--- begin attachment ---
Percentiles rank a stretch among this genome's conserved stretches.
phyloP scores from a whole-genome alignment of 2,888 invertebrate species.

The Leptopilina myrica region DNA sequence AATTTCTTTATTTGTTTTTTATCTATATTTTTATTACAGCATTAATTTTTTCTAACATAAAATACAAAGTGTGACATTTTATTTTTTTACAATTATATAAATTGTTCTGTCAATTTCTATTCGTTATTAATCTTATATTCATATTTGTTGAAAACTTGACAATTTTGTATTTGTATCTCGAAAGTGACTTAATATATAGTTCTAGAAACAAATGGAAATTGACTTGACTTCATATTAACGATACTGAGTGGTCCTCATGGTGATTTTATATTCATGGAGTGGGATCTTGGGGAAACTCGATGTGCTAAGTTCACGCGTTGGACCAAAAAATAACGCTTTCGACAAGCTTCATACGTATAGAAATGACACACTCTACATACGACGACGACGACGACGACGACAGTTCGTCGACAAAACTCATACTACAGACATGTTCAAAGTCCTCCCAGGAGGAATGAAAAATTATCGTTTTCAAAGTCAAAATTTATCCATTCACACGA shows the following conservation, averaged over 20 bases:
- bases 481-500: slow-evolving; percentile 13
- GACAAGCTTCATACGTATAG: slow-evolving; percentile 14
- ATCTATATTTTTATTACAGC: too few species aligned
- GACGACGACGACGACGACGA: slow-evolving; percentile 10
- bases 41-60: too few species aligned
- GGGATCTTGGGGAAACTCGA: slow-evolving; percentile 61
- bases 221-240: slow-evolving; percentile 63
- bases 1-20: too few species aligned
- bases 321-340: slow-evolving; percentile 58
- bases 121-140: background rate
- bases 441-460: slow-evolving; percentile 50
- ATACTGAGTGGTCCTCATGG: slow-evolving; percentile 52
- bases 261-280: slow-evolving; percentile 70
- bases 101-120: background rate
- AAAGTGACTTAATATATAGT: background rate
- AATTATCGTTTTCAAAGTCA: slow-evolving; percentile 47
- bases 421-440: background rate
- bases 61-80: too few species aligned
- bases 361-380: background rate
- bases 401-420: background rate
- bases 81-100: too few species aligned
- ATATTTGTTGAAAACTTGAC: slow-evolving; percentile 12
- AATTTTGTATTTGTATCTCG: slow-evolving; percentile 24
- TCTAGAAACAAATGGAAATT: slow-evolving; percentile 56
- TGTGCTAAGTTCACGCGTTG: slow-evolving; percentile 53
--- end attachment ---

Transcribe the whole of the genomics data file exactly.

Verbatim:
Percentiles rank a stretch among this genome's conserved stretches.
phyloP scores from a whole-genome alignment of 2,888 invertebrate species.

The Leptopilina myrica region DNA sequence AATTTCTTTATTTGTTTTTTATCTATATTTTTATTACAGCATTAATTTTTTCTAACATAAAATACAAAGTGTGACATTTTATTTTTTTACAATTATATAAATTGTTCTGTCAATTTCTATTCGTTATTAATCTTATATTCATATTTGTTGAAAACTTGACAATTTTGTATTTGTATCTCGAAAGTGACTTAATATATAGTTCTAGAAACAAATGGAAATTGACTTGACTTCATATTAACGATACTGAGTGGTCCTCATGGTGATTTTATATTCATGGAGTGGGATCTTGGGGAAACTCGATGTGCTAAGTTCACGCGTTGGACCAAAAAATAACGCTTTCGACAAGCTTCATACGTATAGAAATGACACACTCTACATACGACGACGACGACGACGACGACAGTTCGTCGACAAAACTCATACTACAGACATGTTCAAAGTCCTCCCAGGAGGAATGAAAAATTATCGTTTTCAAAGTCAAAATTTATCCATTCACACGA shows the following conservation, averaged over 20 bases:
- bases 481-500: slow-evolving; percentile 13
- GACAAGCTTCATACGTATAG: slow-evolving; percentile 14
- ATCTATATTTTTATTACAGC: too few species aligned
- GACGACGACGACGACGACGA: slow-evolving; percentile 10
- bases 41-60: too few species aligned
- GGGATCTTGGGGAAACTCGA: slow-evolving; percentile 61
- bases 221-240: slow-evolving; percentile 63
- bases 1-20: too few species aligned
- bases 321-340: slow-evolving; percentile 58
- bases 121-140: background rate
- bases 441-460: slow-evolving; percentile 50
- ATACTGAGTGGTCCTCATGG: slow-evolving; percentile 52
- bases 261-280: slow-evolving; percentile 70
- bases 101-120: background rate
- AAAGTGACTTAATATATAGT: background rate
- AATTATCGTTTTCAAAGTCA: slow-evolving; percentile 47
- bases 421-440: background rate
- bases 61-80: too few species aligned
- bases 361-380: background rate
- bases 401-420: background rate
- bases 81-100: too few species aligned
- ATATTTGTTGAAAACTTGAC: slow-evolving; percentile 12
- AATTTTGTATTTGTATCTCG: slow-evolving; percentile 24
- TCTAGAAACAAATGGAAATT: slow-evolving; percentile 56
- TGTGCTAAGTTCACGCGTTG: slow-evolving; percentile 53